Karen Clay spoke passionately and eloquently about the definition of inclusion at February 5th’s Hillsborough County School Board meeting. Ms. Clay addressed comments made by board member Candy Olson that were published in an article by Marlene Sokol in the Tampa Bay Times.
You can watch the video here, go to Archived Meetings, February 5. Ms. Clay is on from 2:09-2:12. She was brilliant.
Here is the transcript:
My son graduated from Hillsborough County Schools in 1999 and when I brought him to the last school board meeting his comment to me was nothing has changed, not even some of the school board members.
I fought for him to remain in the classroom, I fought for him to attend his neighborhood school. I did not have to fight for him to be fully included, because Principal Vince Sussman at Plant High School knew that students with disabilities have value, have worth.
The district tried to put him on a special diploma track, he graduated with a 4.56 GPA.
He was fortunate to have teachers and principals that believe that he mattered, unlike the district personnel, who much like Ms. Olson, believe that inclusion has never been defined.
Inclusion is about the child’s right to participate and the school’s duty to accept the child. Inclusion rejects the use of special schools or classrooms to separate students with disabilities from students without disabilities. A premium is placed upon full participation of students with disabilities and upon respect for their social, civil and educational skills, rights.
Inclusion gives students with disabilities skills they use in and out of the classroom. Students with disabilities have rights to be in the least restrictive environment and to learn alongside their able bodied peers, much like society, the world today.
Ms. Olson your vision of the world is archaic. Your attitude toward children with special needs is outdated. An education for a child with special needs is not about a place, a building, a classroom – no, it’s the same as that for every other student. It’s about their neighborhood school where their brothers and sisters and friends are in attendance.
It amazes me that after all these years you have only attended a few IEP meetings and yet you talk about THESE students based solely upon the severity of their disability. I guess when you see my son laying on a flat wheelchair breathing with the assistance of a ventilator, you only see his disability. Well just this past weekend he spoke at one of the largest assistive technology conferences in this nation. He demonstrated how remotely controlling a robot can expand the presence of people with disabilities in the workforce, in schools and in society.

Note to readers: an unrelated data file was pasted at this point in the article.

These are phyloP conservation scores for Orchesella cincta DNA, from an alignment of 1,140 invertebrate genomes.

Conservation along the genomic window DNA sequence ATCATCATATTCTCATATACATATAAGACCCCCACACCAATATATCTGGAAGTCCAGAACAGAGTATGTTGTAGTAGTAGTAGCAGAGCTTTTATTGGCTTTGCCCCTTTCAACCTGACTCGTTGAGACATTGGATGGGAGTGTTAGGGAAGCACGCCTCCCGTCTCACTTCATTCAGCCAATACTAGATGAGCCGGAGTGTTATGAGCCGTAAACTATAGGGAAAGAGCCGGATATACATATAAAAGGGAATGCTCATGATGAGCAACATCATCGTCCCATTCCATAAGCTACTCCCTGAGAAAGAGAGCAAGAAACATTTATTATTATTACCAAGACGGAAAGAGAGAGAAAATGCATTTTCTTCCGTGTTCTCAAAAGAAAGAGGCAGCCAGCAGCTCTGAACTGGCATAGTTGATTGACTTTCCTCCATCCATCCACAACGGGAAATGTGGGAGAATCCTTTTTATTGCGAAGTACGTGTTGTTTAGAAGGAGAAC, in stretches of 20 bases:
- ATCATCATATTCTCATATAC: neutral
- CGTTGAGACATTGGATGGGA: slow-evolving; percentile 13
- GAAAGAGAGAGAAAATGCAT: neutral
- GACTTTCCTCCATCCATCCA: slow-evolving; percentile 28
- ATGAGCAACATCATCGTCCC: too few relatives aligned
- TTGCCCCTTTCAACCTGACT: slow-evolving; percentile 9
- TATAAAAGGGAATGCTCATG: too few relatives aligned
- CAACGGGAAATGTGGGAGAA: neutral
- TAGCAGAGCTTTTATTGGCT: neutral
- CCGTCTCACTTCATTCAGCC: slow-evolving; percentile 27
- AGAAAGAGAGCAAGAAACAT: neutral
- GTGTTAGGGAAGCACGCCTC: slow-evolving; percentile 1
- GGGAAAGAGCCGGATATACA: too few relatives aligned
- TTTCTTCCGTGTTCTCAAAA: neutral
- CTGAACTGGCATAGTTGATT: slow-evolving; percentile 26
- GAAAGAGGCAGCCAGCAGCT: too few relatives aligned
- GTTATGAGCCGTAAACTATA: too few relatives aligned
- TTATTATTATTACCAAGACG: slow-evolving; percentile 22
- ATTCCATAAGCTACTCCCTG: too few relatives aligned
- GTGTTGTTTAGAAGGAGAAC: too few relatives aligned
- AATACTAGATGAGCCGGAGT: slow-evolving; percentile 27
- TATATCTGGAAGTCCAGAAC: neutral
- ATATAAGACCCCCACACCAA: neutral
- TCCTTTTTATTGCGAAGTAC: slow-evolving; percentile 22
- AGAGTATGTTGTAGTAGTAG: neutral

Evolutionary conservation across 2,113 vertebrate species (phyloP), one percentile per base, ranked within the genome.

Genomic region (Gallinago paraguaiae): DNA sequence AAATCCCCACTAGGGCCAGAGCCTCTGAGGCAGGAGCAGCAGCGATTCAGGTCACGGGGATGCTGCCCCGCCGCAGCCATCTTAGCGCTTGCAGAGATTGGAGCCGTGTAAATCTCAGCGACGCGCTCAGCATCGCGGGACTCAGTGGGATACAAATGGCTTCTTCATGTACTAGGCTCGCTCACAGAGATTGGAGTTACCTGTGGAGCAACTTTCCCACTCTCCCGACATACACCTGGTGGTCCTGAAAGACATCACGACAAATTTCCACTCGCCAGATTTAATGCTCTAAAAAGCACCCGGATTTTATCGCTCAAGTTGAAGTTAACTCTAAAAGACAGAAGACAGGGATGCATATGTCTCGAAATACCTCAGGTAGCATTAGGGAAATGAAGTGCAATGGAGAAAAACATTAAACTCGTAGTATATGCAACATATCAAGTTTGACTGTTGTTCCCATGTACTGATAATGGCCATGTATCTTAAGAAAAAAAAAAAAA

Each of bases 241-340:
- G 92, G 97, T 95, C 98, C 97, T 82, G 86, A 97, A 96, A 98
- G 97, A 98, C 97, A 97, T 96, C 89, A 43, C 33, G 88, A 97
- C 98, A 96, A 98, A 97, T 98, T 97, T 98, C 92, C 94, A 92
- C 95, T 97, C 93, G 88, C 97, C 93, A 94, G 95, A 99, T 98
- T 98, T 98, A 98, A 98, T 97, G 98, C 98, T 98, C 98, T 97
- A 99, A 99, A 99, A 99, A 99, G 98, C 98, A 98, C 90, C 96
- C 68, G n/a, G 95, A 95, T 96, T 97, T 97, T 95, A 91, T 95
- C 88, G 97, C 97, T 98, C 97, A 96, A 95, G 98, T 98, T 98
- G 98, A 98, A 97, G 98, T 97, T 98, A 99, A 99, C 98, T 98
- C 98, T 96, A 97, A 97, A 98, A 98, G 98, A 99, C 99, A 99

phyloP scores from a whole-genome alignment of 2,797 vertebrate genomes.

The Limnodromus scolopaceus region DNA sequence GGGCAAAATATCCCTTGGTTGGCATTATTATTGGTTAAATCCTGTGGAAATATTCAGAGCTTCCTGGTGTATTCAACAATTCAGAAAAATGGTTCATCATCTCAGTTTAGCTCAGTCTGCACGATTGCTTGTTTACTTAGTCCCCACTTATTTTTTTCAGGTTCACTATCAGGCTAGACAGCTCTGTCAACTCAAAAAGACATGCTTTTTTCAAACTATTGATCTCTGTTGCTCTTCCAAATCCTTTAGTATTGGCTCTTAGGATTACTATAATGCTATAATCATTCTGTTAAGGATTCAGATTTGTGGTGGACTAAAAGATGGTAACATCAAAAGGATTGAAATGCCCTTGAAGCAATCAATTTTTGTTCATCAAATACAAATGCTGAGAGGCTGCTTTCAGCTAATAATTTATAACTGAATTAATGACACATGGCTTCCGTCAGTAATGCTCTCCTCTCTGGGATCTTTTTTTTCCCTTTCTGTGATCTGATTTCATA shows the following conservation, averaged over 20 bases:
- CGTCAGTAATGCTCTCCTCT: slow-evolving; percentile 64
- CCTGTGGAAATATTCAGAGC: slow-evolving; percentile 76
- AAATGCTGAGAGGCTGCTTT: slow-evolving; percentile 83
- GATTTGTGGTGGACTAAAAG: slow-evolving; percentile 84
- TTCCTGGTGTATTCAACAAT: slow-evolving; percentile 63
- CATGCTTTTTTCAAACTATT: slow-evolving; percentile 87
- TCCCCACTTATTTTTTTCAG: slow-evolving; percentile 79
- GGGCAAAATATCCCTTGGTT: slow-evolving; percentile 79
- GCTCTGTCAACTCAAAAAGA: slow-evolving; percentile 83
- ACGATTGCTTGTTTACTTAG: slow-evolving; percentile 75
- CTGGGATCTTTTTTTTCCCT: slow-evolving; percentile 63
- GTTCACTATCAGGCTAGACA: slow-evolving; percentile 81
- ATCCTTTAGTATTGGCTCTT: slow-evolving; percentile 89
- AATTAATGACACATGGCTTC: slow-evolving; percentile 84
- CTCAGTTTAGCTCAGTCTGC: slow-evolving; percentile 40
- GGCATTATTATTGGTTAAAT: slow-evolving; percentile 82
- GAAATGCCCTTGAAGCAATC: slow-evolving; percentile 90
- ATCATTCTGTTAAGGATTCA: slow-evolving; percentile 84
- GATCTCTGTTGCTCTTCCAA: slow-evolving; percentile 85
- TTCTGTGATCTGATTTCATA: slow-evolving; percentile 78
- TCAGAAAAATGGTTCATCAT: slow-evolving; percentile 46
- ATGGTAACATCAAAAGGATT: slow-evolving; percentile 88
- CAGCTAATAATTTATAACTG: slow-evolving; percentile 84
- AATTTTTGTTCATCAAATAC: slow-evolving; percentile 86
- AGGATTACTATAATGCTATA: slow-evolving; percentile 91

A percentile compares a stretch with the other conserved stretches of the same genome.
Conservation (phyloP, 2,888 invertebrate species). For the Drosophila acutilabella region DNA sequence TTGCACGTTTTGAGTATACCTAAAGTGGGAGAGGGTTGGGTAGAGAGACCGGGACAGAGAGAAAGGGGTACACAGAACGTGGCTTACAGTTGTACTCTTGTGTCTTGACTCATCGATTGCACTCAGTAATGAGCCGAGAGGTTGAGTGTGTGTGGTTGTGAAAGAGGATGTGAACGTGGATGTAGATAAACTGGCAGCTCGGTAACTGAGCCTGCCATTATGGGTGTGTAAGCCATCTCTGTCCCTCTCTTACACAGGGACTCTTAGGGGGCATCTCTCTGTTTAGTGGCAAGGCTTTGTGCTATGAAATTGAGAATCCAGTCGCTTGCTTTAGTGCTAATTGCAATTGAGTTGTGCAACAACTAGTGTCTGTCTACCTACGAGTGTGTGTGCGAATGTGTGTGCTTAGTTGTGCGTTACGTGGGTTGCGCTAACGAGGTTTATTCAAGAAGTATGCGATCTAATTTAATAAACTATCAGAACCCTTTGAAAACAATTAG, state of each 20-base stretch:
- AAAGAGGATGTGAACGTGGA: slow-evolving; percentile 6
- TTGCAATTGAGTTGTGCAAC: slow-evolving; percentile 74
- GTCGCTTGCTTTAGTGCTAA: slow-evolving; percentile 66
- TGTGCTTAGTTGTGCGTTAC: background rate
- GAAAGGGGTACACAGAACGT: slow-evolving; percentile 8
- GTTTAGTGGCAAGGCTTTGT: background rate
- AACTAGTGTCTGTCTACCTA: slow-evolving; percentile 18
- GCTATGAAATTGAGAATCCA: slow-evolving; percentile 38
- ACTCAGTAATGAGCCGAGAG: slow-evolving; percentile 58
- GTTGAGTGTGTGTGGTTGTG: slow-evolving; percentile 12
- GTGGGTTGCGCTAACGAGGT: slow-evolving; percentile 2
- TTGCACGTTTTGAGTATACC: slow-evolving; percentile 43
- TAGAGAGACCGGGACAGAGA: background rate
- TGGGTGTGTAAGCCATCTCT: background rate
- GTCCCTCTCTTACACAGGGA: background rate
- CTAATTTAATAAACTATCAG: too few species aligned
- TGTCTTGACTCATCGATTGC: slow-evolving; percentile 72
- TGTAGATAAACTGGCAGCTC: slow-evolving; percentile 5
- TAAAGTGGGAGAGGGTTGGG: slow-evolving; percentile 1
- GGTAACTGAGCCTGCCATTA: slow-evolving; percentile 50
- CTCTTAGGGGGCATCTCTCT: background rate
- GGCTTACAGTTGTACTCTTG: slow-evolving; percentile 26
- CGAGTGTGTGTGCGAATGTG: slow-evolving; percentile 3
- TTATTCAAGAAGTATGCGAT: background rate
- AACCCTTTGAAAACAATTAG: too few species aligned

The severity of one’s disability does not determine their level of potential. The greatest barriers that persons with disabilities have to overcome are not steps or curbs it’s expectations. The low expectations for success at this school district clearly starts at the top – you simply do not care.”
At a workshop for Exceptional Student Education last Thursday, board member Candy Olson questioned inclusion. Her comments seem to have been made in another time period, before we had the Individuals with Disabilities Educational Act. In the article, Olson questions not only inclusion, but integration. Olson is not simply addressing the idea of separate classrooms within a school, but proposing separate schools for THESE students.
“While we lost several children and that is tragic, we have kept thousands of children safe day after day. But at what cost? At what cost to teachers and other staff, and at what cost to other children? We’ve talked about the number of kids and the severity… But we haven’t really talked about what that means to the school.
“While we have an obligation to care for the special needs kids, I think we have other obligations as well. I think we need an honest, open conversation about what appropriate means and what inclusion means in real world school level terms. Not only for the special ed teachers, but for the general teachers. We ought to talk about the cost of caring for and educating every one of our children. Not just in dollars, not just in checklists and documentation, but in terms of the impacts on the children and the adults in the school. We ought to talk about whether we should rethink how we serve our children in special needs, how we provide the best possible education to every child.”
“I don’t think we’ve given a lot of thought to the other kids”
You can read the entire article published in Tampabay.com’s Gradebook. here.